The Karma Of Salwa Judum

What is the Salwa Judum? Who was Mahendra Karma? And why was he killed?

BySomi Das
The Karma Of Salwa Judum
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What’s this about us being back in Naxalbari again? It’s not Naxalbari. It’s the heartland of Chhattisgarh. There was an attack on a convoy of Congress leaders in Chhattisgarh’s Jagdalpur district on Saturday which killed 24 people, including State Congress chief Nand Kumar Patel and senior Congress leader Mahendra Karma and grievously injured VC Shukla. The Maoists have taken responsibility for the attack.

In a four-page note and video clippings sent to the media, Maoist spokesperson from Dandakaranya, says a People’s Liberation Guerrilla Army or PLGA detachment carried out the attack on the convoy.

And the reason for this? The four-page note states that Mahendra Karma, Nand Kumar Patel and V C Shukla were its prime targets. They pointed out that Karma was on their radar for spearheading the Salwa Judum.

So what’s Salwa Judum? In response to the brutality of the Maoists, Salwa Judum was formed in the year 2005 in the Bastar region of Chhattisgarh. Salwa Judum means “peace march” or purification hunt in Gondi language. The immediate trigger for the locals to form an organised protest group against the red rebels was the Maoist call against collecting tendu leaves, which have both an economic and cultural significance among the tribals. Under the leadership of Mahendra Karma of Congress, the movement got political backing. It was given legitimacy by the Chhatisgarh government and its chief minister Raman Singh.

The Maoists don’t care for people’s movements? Well, not when the people’s movement is a quasi-security force set up to fight against the Maoists themselves. In fact, it is even alleged that the government funded and supported the Salwa Judum movement – but there’s no official documentation to corroborate their support. The death of Karma has suddenly brought the Salwa Judum back into media discourse.

So the government had no role in the Salwa Judum? A large number of the SalwaJudum members were local civilian youth trained by the state government to form an armed militia to fight the menace of Naxalism. The movement then took the shape of a state-sponsored counter-insurgency operation. A huge chunk of funds to train the locals also came from the Centre. With the government intervention, young locals (many of whom were part of the Salwa Judum) were officially trained with arms and came to be known as Special Police Officers (SPOs) or Koya commandoes complete with uniform.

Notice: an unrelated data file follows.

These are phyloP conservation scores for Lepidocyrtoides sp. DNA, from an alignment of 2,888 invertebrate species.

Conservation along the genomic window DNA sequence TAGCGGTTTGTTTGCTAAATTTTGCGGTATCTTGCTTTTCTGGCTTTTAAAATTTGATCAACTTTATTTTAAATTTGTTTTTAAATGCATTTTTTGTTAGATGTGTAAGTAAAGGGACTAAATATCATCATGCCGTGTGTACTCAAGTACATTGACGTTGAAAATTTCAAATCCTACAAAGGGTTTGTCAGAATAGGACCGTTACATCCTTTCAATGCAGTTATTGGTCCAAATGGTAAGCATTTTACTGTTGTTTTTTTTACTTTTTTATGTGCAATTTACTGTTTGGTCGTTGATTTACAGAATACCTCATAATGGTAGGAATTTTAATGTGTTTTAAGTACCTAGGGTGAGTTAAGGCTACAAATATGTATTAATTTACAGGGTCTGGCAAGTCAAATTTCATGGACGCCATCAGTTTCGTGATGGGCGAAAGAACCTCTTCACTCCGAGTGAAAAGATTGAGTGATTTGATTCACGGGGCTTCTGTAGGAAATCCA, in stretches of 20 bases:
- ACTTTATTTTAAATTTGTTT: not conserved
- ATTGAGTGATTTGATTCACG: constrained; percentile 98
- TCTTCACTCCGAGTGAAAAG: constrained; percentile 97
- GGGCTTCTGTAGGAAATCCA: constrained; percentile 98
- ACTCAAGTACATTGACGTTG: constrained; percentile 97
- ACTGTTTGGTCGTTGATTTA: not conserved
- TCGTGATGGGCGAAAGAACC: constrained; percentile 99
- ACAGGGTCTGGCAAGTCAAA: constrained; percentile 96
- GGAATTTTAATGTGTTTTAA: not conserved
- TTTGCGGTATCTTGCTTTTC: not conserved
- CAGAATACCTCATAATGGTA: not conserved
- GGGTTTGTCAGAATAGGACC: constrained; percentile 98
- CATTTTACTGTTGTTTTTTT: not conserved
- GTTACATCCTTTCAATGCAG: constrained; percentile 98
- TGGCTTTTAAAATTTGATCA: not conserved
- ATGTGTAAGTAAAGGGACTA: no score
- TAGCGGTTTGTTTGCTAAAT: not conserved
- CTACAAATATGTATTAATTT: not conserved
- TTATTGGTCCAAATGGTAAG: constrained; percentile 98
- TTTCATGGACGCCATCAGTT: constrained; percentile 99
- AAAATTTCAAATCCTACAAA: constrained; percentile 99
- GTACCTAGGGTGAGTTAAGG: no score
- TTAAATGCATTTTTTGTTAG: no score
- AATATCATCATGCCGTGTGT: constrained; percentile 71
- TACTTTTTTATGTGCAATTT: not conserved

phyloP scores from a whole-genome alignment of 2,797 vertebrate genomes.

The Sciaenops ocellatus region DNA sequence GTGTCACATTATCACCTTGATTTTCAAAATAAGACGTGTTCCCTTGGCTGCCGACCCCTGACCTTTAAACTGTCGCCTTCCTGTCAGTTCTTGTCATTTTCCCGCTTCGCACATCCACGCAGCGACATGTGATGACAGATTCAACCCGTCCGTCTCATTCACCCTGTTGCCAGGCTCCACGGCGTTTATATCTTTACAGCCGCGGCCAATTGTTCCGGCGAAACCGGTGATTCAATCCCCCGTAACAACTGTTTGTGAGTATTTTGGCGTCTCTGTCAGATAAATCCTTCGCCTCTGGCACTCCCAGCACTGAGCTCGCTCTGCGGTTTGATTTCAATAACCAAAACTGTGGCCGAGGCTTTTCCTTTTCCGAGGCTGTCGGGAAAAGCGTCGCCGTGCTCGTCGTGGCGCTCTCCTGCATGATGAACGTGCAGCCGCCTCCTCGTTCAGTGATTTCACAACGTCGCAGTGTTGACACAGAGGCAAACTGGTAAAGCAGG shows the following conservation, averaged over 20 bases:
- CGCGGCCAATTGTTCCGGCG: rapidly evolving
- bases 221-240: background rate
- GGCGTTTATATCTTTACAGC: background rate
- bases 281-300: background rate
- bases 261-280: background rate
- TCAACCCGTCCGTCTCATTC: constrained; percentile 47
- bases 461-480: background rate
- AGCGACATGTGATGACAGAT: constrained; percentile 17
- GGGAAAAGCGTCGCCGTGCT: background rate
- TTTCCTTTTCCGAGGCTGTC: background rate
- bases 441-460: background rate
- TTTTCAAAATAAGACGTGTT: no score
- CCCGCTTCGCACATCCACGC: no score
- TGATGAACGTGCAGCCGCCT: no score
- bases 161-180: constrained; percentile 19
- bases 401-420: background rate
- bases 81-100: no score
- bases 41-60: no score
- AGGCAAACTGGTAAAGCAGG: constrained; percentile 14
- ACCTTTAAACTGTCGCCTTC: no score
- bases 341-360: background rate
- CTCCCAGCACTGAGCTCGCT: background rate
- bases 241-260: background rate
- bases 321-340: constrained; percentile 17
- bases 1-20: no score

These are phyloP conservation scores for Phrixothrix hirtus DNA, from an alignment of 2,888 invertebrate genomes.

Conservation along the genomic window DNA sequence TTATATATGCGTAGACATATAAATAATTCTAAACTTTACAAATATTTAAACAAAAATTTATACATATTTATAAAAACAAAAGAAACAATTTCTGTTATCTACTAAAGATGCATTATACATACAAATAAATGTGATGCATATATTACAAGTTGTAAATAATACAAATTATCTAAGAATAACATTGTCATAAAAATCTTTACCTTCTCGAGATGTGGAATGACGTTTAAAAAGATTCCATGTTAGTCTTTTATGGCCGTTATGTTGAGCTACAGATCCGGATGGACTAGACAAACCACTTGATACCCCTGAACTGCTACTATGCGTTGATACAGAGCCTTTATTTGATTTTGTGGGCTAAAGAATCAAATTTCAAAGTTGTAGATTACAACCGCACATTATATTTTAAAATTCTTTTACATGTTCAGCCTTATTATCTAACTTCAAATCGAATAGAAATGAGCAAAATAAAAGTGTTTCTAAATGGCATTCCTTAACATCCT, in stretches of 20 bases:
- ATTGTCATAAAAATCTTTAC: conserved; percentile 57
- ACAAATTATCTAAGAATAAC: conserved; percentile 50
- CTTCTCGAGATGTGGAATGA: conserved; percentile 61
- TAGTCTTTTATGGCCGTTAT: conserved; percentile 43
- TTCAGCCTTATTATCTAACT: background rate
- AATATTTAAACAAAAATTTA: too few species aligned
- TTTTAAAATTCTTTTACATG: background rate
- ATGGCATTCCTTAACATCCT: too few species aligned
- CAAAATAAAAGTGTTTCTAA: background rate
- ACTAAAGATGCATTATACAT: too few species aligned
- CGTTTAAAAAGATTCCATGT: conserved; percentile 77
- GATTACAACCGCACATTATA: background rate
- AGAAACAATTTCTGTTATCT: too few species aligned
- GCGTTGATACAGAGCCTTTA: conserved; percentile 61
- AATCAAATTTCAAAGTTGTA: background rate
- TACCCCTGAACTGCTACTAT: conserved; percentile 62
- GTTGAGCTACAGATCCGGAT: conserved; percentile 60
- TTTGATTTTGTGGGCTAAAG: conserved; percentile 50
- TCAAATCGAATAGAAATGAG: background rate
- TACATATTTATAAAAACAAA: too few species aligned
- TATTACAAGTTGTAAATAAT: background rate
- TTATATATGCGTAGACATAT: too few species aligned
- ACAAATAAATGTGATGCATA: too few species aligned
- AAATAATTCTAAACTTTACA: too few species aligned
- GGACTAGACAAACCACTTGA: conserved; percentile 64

In his book ‘Tales from Shining and Sinking India’ conflict zone-reporter Akash Banerjee gives a firsthand account of an incredible story of a Koya Commando Kichananda, who is a former Naxal-turned-saviour for the untrained CRPF personnel in the rugged terrains of Dantewada. Banerjee documents how commandoes like Kichananda provide the CRPF with insights into Naxal operations.

Sounds like it was all for a good cause. So what made Salwa Juduma name one must never utter? Initially, the militarisation of a local movement worked well for the government. Soon there were reports of Salwa Judum militia unleashing terror with reports of extortion, looting and rape of local women and tribals. Since it came into existence in 2005, over 50,000 villagers have been displaced from their homes and deprived of livelihoods. The group is reported to have indulged in gross human rights violation. The worst part of the Salwa Judum movement was that thousands of youth were being used as human shields by the CRPF in the Naxal-infested region in the state. In fact, according to Forum for Fact-finding Documentation and Advocacy survey, a huge chunk of the “officially recruited 4200 Special Police Officers (SPOs)” were minors. According to a report in The Times of India dated March 20,2010 in a Salwa Judum camp in Konta, Dantewada,“Skinny, impoverished young men dressed in battle fatigues greet you at the camp”.  The report says that uneducated young boys are given training to be SPOs and are paid Rs 2,150 a month. “The government gives the ‘loyal’ inmates rice at Rs 2 a kg, free oil and onions.” The report also says that Judum members cut off supply of provisions to villages if they refuse cooperation or resist relocation.